Japan’s Choco Banana Manju: Origins & How-To


Share on facebook
Share on pinterest
Share on twitter

Strolling down the food stall-lined streets of a Japanese matsuri, you are sure to spot one of the more curious delicacies: choco bananas. Often lined up next to the candied fruits and cotton candy, this festival treat is a staple, often decorated with fun designs and colors that catch your eye. But where did it come from? Read more to find out about this fruity, chocolaty confectionery.

What is a Choco Banana?

Called either choco banana or banana choco, these fun treats are simply made by dipping a full banana on a skewer in melted chocolate and then letting it harden. Sometimes simply decorated with sprinkles, other times coated in colored white chocolate and adorned with toppings, these playful treats are enjoyed by people of all ages.

Classic choco bananas on display at a Japanese festival.

Possible Origins

Chocolate is now a beloved sweet in Japan but it was not always this way. Chocolate was first introduced to the country in the 1870’s when Japan first emerged from its self-imposed isolation and sent out leading politicians and intellectuals to visit Europe in order to learn how Japan could become an industrialized nation. One of the stops on their trip was a chocolate factory, and the visitors were amazed at the scale of production, as well as the flavor of this never-before-seen confectionery. However, it would take almost a century, until the 1960’s before chocolate became the favorite sweet in Japan and was affordable to the majority of the population.

Discover Japan’s rich culture via its regional culinary traditions: Sakuraco sends traditional sweets & snacks from across Japan to your door.

Sakuraco Japanese subscription box

Which brings us to choco bananas. The origins of this dessert are a bit unclear, with claims they were invented in Newport or are a common El Salvadoran street food. So the most likely explanation for the sudden appearance of this now festival favorite is from either American troops stationed in Japan or South American immigrants.

It should also be noted that eating a whole cucumber on a stick is also a common festival food, so the image of a whole skewered banana likely wasn’t that much of a shock.

Eye-catching Designs and Colors

Some vendors go the extra mile to make their choco bananas look like popular characters.

While perhaps the original chocolate covered bananas were simple whole bananas dipped in dark or milk chocolate, the current version of this sweet has become much more elaborate.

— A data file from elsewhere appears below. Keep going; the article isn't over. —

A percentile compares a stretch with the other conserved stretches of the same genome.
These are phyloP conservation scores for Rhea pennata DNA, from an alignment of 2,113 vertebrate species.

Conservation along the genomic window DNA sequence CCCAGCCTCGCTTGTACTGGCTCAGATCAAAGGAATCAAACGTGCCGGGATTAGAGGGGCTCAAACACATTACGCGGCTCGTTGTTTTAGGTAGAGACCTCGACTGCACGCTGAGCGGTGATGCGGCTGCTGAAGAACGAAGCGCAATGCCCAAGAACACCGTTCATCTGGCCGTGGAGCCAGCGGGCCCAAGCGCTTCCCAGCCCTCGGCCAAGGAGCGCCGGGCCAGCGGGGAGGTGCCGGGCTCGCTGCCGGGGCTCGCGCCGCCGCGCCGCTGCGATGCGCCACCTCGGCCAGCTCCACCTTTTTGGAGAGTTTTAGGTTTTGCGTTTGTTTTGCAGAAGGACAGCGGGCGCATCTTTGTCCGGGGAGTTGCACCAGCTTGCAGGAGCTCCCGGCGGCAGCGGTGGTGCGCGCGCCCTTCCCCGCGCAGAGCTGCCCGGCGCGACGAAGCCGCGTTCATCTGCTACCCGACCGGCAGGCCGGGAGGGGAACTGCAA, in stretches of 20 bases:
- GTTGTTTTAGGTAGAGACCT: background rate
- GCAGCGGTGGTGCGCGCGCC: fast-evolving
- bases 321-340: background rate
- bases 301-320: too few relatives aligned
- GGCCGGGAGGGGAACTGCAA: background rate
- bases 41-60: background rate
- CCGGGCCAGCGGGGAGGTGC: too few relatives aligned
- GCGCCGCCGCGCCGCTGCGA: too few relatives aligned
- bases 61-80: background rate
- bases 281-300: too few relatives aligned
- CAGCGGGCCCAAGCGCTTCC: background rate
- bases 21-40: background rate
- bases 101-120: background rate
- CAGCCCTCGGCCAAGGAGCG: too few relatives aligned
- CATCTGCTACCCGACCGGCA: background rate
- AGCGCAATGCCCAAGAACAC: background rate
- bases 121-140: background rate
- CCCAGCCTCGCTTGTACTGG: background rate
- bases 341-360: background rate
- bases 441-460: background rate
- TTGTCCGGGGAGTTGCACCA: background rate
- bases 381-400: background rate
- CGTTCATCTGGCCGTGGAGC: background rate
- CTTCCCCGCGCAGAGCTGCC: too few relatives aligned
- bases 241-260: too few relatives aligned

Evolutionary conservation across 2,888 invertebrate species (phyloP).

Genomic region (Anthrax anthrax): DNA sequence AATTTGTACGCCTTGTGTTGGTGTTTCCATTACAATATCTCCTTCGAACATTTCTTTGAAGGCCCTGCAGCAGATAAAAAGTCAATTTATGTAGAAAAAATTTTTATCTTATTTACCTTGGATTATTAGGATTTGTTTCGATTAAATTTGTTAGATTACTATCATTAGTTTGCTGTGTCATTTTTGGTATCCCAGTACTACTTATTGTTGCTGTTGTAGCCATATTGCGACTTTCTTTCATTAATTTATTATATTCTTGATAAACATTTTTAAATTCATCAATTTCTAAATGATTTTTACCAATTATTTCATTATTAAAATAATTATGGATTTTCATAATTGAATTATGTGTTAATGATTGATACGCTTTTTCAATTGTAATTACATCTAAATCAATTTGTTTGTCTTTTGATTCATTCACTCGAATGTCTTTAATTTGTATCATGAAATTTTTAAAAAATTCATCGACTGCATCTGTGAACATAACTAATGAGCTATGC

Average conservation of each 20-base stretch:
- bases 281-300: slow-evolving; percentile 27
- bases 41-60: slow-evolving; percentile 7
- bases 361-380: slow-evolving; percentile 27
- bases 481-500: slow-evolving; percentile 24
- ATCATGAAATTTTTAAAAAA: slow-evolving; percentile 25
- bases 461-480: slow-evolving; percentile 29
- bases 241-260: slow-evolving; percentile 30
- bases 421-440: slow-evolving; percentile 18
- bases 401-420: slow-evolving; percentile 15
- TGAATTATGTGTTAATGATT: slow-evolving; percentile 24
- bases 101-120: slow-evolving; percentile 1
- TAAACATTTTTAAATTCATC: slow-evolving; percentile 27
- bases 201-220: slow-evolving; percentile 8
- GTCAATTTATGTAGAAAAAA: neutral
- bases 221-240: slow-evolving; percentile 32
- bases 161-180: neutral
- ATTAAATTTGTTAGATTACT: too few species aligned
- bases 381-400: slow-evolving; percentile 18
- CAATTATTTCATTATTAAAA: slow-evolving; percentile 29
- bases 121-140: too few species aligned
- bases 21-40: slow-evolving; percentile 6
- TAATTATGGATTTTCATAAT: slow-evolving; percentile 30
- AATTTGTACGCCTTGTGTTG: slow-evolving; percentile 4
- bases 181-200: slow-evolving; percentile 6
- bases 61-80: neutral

It’s not unusual for vendors now to use dyed white chocolate in bright colors along with crazy amounts of toppings. In more recent years, vendors have gone one step further and decorate the bananas to look like popular children’s characters, from Minions, to Doraemon, to Hello Kitty.

Making Your Own at Home

Making choco bananas at home is actually quite simple, it just requires some patience.

While not everyone has the chance to visit a Japanese festival in person, they can still experience some of the favorite foods at home. Chocolate bananas are actually one of the easiest treats to prepare and simply involve freezing whole, peeled bananas, dipping them in melted chocolate (dark, milk, white, or ruby), and then adding the toppings of one’s choice.

It may not be quite the same without the full festival atmosphere, but it’s still a wonderful summer indulgence.

Possible Inspiration for a Tokyo Classic

Tokyo Banana is a very popular souvenir for Japanese people to buy for their friends, family, and even coworkers.

In Tokyo, there is an especially popular souvenir called “Tokyo Banana” that was created in 1991. A rich banana custard wrapped in light sponge cake, this confectionery has become a must-try for anyone visiting the metropolis. And as banana is not a traditional flavor or a fruit that is native to the island of Honshu, it stands to reason that choco bananas were a likely source of inspiration.

From Modern to Traditional

Banana manju is a creative blend of traditional wagashi with modern flavors.

In a beautiful combination of old meets new, traditional snack makers have been inspired by the popularity of banana as a confectionery flavor and now make wagashi (traditional Japanese desserts) featuring the tropical fruit. This banana manju is made with a sweet white bean and banana filling, wrapped in millet flour-dough, and playfully shaped like the fruit.

Have you ever tried a choco banana? Would you go for classic dark or milk chocolate, or something a bit more elaborate?

Discover authentic flavors with Sakuraco

Enjoy new Japanese sweets, snacks and tea every month starting from $32.50USD

One Response

  1. I’d likely try the dark or white choco banana. I really liked the banana manju in my Sakuraco box, as did my husband.

Leave a Reply

Your email address will not be published. Required fields are marked *

Discover authentic flavors with Sakuraco

Enjoy new Japanese sweets, snacks and tea every month starting from $32.50USD

Related Articles